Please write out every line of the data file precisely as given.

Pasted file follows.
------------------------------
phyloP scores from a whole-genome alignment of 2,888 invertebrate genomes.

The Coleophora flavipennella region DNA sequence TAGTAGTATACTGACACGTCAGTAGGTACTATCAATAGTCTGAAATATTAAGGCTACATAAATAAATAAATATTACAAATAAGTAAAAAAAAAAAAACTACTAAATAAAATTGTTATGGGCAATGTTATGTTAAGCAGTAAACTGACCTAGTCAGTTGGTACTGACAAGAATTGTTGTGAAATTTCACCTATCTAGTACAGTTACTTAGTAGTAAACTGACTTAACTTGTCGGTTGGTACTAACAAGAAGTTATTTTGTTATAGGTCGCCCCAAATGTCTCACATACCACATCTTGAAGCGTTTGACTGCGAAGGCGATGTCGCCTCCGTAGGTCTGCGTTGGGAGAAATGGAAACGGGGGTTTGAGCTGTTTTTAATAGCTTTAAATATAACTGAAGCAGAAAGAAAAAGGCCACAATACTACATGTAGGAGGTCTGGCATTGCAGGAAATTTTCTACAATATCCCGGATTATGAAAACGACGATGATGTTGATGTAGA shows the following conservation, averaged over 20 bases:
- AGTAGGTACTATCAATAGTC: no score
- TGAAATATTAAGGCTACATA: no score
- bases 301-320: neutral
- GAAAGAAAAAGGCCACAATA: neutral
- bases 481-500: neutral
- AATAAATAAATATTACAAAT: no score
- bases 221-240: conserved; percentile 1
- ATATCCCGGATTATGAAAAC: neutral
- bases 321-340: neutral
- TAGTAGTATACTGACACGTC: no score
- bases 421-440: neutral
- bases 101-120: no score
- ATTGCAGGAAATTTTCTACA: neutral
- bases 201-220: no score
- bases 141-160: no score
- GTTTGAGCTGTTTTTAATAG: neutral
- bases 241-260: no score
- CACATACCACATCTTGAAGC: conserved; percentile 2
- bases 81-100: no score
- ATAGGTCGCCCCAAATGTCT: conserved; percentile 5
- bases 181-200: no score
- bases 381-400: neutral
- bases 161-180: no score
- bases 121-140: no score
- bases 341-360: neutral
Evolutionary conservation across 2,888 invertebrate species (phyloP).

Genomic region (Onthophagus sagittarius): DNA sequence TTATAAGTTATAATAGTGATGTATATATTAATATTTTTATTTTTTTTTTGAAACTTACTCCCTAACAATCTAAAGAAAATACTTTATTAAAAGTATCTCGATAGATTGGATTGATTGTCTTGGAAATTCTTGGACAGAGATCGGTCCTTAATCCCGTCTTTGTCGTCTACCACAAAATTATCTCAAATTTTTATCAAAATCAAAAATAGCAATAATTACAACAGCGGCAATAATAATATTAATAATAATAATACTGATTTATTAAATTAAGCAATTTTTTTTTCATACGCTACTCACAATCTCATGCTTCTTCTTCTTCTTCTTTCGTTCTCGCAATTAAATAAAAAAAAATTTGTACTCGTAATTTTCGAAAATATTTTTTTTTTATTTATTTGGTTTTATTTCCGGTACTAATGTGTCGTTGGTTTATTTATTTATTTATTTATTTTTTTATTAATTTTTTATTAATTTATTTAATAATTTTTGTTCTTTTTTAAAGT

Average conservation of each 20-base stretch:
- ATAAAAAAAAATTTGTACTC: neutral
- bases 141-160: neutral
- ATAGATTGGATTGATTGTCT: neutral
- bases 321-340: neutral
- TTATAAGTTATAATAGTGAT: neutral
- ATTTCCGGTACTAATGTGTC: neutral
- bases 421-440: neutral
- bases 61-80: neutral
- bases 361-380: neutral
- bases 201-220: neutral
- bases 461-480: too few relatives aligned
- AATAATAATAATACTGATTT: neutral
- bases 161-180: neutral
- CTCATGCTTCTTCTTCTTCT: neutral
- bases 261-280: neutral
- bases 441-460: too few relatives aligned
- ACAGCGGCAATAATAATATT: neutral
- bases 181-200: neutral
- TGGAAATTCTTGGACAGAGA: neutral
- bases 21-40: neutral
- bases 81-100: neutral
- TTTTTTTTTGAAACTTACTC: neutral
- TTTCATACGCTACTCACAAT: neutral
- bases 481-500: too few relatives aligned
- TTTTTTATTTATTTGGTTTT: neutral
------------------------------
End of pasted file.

phyloP scores from a whole-genome alignment of 2,888 invertebrate genomes.

The Coleophora flavipennella region DNA sequence TAGTAGTATACTGACACGTCAGTAGGTACTATCAATAGTCTGAAATATTAAGGCTACATAAATAAATAAATATTACAAATAAGTAAAAAAAAAAAAACTACTAAATAAAATTGTTATGGGCAATGTTATGTTAAGCAGTAAACTGACCTAGTCAGTTGGTACTGACAAGAATTGTTGTGAAATTTCACCTATCTAGTACAGTTACTTAGTAGTAAACTGACTTAACTTGTCGGTTGGTACTAACAAGAAGTTATTTTGTTATAGGTCGCCCCAAATGTCTCACATACCACATCTTGAAGCGTTTGACTGCGAAGGCGATGTCGCCTCCGTAGGTCTGCGTTGGGAGAAATGGAAACGGGGGTTTGAGCTGTTTTTAATAGCTTTAAATATAACTGAAGCAGAAAGAAAAAGGCCACAATACTACATGTAGGAGGTCTGGCATTGCAGGAAATTTTCTACAATATCCCGGATTATGAAAACGACGATGATGTTGATGTAGA shows the following conservation, averaged over 20 bases:
- AGTAGGTACTATCAATAGTC: no score
- TGAAATATTAAGGCTACATA: no score
- bases 301-320: neutral
- GAAAGAAAAAGGCCACAATA: neutral
- bases 481-500: neutral
- AATAAATAAATATTACAAAT: no score
- bases 221-240: conserved; percentile 1
- ATATCCCGGATTATGAAAAC: neutral
- bases 321-340: neutral
- TAGTAGTATACTGACACGTC: no score
- bases 421-440: neutral
- bases 101-120: no score
- ATTGCAGGAAATTTTCTACA: neutral
- bases 201-220: no score
- bases 141-160: no score
- GTTTGAGCTGTTTTTAATAG: neutral
- bases 241-260: no score
- CACATACCACATCTTGAAGC: conserved; percentile 2
- bases 81-100: no score
- ATAGGTCGCCCCAAATGTCT: conserved; percentile 5
- bases 181-200: no score
- bases 381-400: neutral
- bases 161-180: no score
- bases 121-140: no score
- bases 341-360: neutral
Evolutionary conservation across 2,888 invertebrate species (phyloP).

Genomic region (Onthophagus sagittarius): DNA sequence TTATAAGTTATAATAGTGATGTATATATTAATATTTTTATTTTTTTTTTGAAACTTACTCCCTAACAATCTAAAGAAAATACTTTATTAAAAGTATCTCGATAGATTGGATTGATTGTCTTGGAAATTCTTGGACAGAGATCGGTCCTTAATCCCGTCTTTGTCGTCTACCACAAAATTATCTCAAATTTTTATCAAAATCAAAAATAGCAATAATTACAACAGCGGCAATAATAATATTAATAATAATAATACTGATTTATTAAATTAAGCAATTTTTTTTTCATACGCTACTCACAATCTCATGCTTCTTCTTCTTCTTCTTTCGTTCTCGCAATTAAATAAAAAAAAATTTGTACTCGTAATTTTCGAAAATATTTTTTTTTTATTTATTTGGTTTTATTTCCGGTACTAATGTGTCGTTGGTTTATTTATTTATTTATTTATTTTTTTATTAATTTTTTATTAATTTATTTAATAATTTTTGTTCTTTTTTAAAGT

Average conservation of each 20-base stretch:
- ATAAAAAAAAATTTGTACTC: neutral
- bases 141-160: neutral
- ATAGATTGGATTGATTGTCT: neutral
- bases 321-340: neutral
- TTATAAGTTATAATAGTGAT: neutral
- ATTTCCGGTACTAATGTGTC: neutral
- bases 421-440: neutral
- bases 61-80: neutral
- bases 361-380: neutral
- bases 201-220: neutral
- bases 461-480: too few relatives aligned
- AATAATAATAATACTGATTT: neutral
- bases 161-180: neutral
- CTCATGCTTCTTCTTCTTCT: neutral
- bases 261-280: neutral
- bases 441-460: too few relatives aligned
- ACAGCGGCAATAATAATATT: neutral
- bases 181-200: neutral
- TGGAAATTCTTGGACAGAGA: neutral
- bases 21-40: neutral
- bases 81-100: neutral
- TTTTTTTTTGAAACTTACTC: neutral
- TTTCATACGCTACTCACAAT: neutral
- bases 481-500: too few relatives aligned
- TTTTTTATTTATTTGGTTTT: neutral